Out of Commission

September 17, 2010 at 7:33 am 2 comments


It’s been a rough couple of days. Not the rain, not the early school mornings, not the sibling fist-fights, that stuff is just normal rough. No, the giant lumpy tonsil in the back of my throat, with the pustules, is the culprit. The put-it-off-until-the-last-possible-second-because-it-hurts-too-bad kind of sick. The lay on the couch, the bed, the floor, from morning until night, walk to the mailbox and need to recuperate kind of sick.

It’s been almost two decades since I felt like this. Senior year in high school. Stretchy, tight, white eyelet t-shirt, loose boy Levis, a field trip with Spanish class, and painful tonsils. That time around I limped through the day, speaking as little as possible, until I could make it to my mom. Like only a mother can she had me on antibiotics and tucked under her covers before nightfall. I knew if I could just arrive at her door and deliver the bare minimum description of my state, and I could be done, finished, no longer in charge.

But this time around things are different. The alarm went off at seven, and because it’s what I normally do, I was at the kitchen counter assembling bread slices before I realized just how bad things really were. The peanut butter was a new jar, needing to be mixed, the oil congealed on top in that unappetizing way. I gave it a weak stir, a bit of juiciness sluicing onto my wrist, and I had no other choice but to give up. My head reeled, my stomach turned, and I had to retreat to the couch for a spell. I lay there, eyeing the jar and giving myself a pep talk. Its only peanut butter. I can do this. Men and women all over the land stir peanut butter. The oil will mix with the nutty paste, it is sure to do just that. I’ve done it before, I’m sure I can do it again. There is only the sandwich left, after that I am scott free. I stumbled once more onto the battlefield, I stirred and stirred, I spread, I jellied, I cut the beast into bite-size pieces for the girl who’s just lost both front teeth. Victory music was playing in the background now, slow-mo. I clicked tupperwares, I taped the special note, I zipped. Wha-bam.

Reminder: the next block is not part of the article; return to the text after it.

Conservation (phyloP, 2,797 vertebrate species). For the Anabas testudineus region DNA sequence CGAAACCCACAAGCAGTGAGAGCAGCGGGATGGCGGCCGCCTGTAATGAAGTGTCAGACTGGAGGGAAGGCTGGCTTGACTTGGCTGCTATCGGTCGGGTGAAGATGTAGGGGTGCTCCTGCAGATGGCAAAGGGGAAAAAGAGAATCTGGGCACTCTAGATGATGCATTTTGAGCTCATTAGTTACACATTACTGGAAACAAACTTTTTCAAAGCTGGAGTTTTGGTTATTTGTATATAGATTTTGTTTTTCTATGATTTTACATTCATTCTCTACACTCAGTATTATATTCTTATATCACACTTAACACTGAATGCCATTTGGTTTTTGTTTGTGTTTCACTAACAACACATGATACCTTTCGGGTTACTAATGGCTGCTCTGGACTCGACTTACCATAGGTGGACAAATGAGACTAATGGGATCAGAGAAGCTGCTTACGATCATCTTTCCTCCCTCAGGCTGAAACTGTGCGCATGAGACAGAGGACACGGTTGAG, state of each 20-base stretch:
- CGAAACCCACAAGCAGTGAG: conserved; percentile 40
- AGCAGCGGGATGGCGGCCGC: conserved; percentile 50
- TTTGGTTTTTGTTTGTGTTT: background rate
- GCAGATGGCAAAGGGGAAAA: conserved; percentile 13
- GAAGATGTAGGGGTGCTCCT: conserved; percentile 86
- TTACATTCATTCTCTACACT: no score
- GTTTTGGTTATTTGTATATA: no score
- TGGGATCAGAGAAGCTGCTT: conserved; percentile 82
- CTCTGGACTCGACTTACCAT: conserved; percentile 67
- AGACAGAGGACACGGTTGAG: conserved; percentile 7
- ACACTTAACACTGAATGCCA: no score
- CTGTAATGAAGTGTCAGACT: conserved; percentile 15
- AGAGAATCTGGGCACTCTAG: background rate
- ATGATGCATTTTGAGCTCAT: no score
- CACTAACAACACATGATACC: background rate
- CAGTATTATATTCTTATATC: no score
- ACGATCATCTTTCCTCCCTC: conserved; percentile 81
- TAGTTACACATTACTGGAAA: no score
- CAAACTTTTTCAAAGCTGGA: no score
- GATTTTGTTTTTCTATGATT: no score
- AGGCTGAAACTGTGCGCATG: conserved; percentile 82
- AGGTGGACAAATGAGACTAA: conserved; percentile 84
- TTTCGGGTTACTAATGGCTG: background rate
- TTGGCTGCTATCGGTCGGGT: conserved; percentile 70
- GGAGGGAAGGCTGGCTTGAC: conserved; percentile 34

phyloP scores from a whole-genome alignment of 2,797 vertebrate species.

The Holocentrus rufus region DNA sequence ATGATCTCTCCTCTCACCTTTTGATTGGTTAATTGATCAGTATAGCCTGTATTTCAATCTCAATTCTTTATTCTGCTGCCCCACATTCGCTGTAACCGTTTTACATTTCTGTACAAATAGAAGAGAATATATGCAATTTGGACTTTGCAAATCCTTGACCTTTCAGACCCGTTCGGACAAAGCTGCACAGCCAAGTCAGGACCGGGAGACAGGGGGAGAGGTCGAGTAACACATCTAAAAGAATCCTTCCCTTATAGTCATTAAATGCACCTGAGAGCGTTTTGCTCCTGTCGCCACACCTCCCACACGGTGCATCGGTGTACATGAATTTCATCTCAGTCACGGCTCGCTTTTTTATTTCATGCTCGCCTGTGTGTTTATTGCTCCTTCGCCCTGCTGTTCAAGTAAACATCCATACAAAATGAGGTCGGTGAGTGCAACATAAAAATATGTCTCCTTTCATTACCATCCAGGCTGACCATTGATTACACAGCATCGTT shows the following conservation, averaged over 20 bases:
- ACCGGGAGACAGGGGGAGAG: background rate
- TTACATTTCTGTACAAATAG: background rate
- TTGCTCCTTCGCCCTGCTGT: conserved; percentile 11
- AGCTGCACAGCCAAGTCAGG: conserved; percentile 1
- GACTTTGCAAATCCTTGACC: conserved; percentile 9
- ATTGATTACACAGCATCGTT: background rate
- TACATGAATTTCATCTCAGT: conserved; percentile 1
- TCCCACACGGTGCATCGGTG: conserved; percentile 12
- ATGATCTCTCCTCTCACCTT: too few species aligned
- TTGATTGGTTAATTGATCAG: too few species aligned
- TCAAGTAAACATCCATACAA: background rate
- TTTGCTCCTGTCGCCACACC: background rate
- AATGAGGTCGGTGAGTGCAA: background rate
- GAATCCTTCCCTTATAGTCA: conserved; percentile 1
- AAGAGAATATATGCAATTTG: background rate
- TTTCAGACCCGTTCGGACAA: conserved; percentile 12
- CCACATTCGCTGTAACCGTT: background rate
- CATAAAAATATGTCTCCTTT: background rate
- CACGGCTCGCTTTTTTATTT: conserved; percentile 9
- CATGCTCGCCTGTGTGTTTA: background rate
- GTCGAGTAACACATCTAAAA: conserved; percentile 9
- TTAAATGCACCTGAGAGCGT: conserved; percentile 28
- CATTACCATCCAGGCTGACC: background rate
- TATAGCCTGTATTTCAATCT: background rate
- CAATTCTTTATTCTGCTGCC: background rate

A quick pee, a hand washing to spare myself the nauseating nutty smell, a goodbye to the schoolgirl and I was out. I tagged Nathan, you’re it, and I was done. For the whole day.

I would have to be sick, really sick, to do nothing. To wind my scarf over my eyes and sleep against the light of the afternoon. To watch the children scratch each other’s eyeballs out and just weakly stroke their tangled locks. To feel the boring eyes of a particular yellow dog, a dog that hasn’t missed more than a handful of walks his entire eight years, and still pull the covers up, if not to sleep then to lie there, simply lie there.

And I didn’t have my mom, although I reminded myself of that fact in order to juice up a little more self-pity, but I did have phone calls from intuitive caring friends, pushing past my stoicism, letting me know how ready they were to help. Witches brew from my village-mate, delivered in a steaming, giant, mug, and offers of dinner. And I had Nathan. A house-husband at heart, given the chance to shine. After I passed the baton he was off and running, school drop-offs and pickups, a toddler field trip to the children’s museum, an evening dog walk,  dinner, conflict mediation, tooth brushing, story reading, dishes, and occasional tonsil inspections.

A flurry of action contrasting my inaction.

And now I am able to swallow, to stand without swooning, to speak above a murmur, and filled with gratitude for this body, this family, this man, this community.

Once again reassured that I can fall and be caught.


Entry filed under: life lessons. Tags: , , , , .

Waiting Hot Cocoon

2 Comments Add your own

  • 1. Sally Tuck  |  September 18, 2010 at 10:38 pm

    Brave woman of amazonian stock. My heart goes out to you. I am glad that you have been able to feel the light of that tunnel’s end and that all those beautiful souls – including the big eyed one who missed the walk – surround you.. even if every part of me knows those days when its really hard being all grown up.. those days when you just want to hide from them all.

    • 2. nataliechristensen  |  September 18, 2010 at 11:02 pm

      Thanks Sally.


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